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BMJ Quality & Safety

Su-Yin Hor, Claire Hooker, Rick Iedema, Mary Wyer, Gwendolyn L Gilbert, Christine Jorm, Matthew Vincent Neil O'Sullivan
BACKGROUND: Hospital-acquired infections are the most common adverse event for inpatients worldwide. Efforts to prevent microbial cross-contamination currently focus on hand hygiene and use of personal protective equipment (PPE), with variable success. Better understanding is needed of infection prevention and control (IPC) in routine clinical practice. METHODS: We report on an interventionist video-reflexive ethnography study that explored how healthcare workers performed IPC in three wards in two hospitals in New South Wales, Australia: an intensive care unit and two general surgical wards...
November 30, 2016: BMJ Quality & Safety
Benjamin D Bray, Adam Steventon
No abstract text is available yet for this article.
November 30, 2016: BMJ Quality & Safety
Carl Macrae
No abstract text is available yet for this article.
November 18, 2016: BMJ Quality & Safety
Reshma Gupta, Christopher Moriates, James D Harrison, Victoria Valencia, Michael Ong, Robin Clarke, Neil Steers, Ron D Hays, Clarence H Braddock, Robert Wachter
BACKGROUND: Organisational culture affects physician behaviours. Patient safety culture surveys have previously been used to drive care improvements, but no comparable survey of high-value care culture currently exists. We aimed to develop a High-Value Care Culture Survey (HVCCS) for use by healthcare leaders and training programmes to target future improvements in value-based care. METHODS: We conducted a two-phase national modified Delphi process among 28 physicians and nurse experts with diverse backgrounds...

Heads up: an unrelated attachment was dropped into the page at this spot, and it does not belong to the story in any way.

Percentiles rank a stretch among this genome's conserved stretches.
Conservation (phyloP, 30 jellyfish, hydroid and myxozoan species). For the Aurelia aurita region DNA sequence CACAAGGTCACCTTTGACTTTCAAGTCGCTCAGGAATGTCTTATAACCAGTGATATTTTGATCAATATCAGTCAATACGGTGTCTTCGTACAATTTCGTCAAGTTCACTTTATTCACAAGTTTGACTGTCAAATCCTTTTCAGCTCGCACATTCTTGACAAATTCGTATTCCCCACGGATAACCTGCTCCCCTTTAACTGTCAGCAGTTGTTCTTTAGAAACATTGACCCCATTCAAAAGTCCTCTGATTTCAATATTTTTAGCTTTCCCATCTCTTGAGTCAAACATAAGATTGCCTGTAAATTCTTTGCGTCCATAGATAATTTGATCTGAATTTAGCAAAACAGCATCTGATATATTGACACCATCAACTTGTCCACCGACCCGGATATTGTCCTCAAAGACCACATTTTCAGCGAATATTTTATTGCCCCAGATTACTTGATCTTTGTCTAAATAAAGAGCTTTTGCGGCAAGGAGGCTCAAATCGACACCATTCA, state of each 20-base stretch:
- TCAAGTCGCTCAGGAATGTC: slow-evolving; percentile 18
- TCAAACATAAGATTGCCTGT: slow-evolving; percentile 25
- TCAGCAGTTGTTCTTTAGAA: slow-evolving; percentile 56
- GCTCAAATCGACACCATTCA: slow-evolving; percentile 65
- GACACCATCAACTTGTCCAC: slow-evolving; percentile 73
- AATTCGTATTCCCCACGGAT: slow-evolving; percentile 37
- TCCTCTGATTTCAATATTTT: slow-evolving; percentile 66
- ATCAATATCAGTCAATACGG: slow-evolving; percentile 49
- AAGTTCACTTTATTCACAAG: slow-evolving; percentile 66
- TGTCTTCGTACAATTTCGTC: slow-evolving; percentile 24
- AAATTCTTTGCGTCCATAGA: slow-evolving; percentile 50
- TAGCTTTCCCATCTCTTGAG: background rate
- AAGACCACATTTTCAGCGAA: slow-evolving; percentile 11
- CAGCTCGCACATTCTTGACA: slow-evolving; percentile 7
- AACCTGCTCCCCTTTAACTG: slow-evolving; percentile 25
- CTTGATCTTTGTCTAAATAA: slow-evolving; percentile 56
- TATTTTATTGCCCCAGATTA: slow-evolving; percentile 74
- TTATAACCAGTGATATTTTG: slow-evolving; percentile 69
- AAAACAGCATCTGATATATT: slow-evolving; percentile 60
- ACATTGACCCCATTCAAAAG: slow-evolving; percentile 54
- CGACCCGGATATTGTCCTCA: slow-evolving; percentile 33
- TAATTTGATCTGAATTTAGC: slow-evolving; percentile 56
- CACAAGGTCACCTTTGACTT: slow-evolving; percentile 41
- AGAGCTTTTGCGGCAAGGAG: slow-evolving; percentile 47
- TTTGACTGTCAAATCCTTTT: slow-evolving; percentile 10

October 26, 2016: BMJ Quality & Safety
Laura Anselmi, Rachel Meacock, Søren Rud Kristensen, Tim Doran, Matt Sutton
BACKGROUND: Studies finding higher mortality rates for patients admitted to hospital at weekends rely on routine administrative data to adjust for risk of death, but these data may not adequately capture severity of illness. We examined how rates of patient arrival at accident and emergency (A&E) departments by ambulance-a marker of illness severity-were associated with in-hospital mortality by day and time of attendance. METHODS: Retrospective observational study of 3 027 946 admissions to 140 non-specialist hospital trusts in England between April 2013 and February 2014...
October 18, 2016: BMJ Quality & Safety
Kaveh G Shojania, Mary Dixon-Woods
No abstract text is available yet for this article.
October 12, 2016: BMJ Quality & Safety
George Larcos, Mirela Prgomet, Andrew Georgiou, Johanna Westbrook
BACKGROUND: Errors by nuclear medicine technologists during the preparation of radiopharmaceuticals or at other times can cause patient harm and may reflect the impact of interruptions, busy work environments and deficient systems or processes. We aimed to: (a) characterise the rate and nature of interruptions technologists experience and (b) identify strategies that support safety. METHODS: We performed 100 hours of observation of 11 technologists at a major public hospital and measured the proportions of time spent in eight categories of work tasks, location of task, interruption rate and type and multitasking (tasks conducted in parallel)...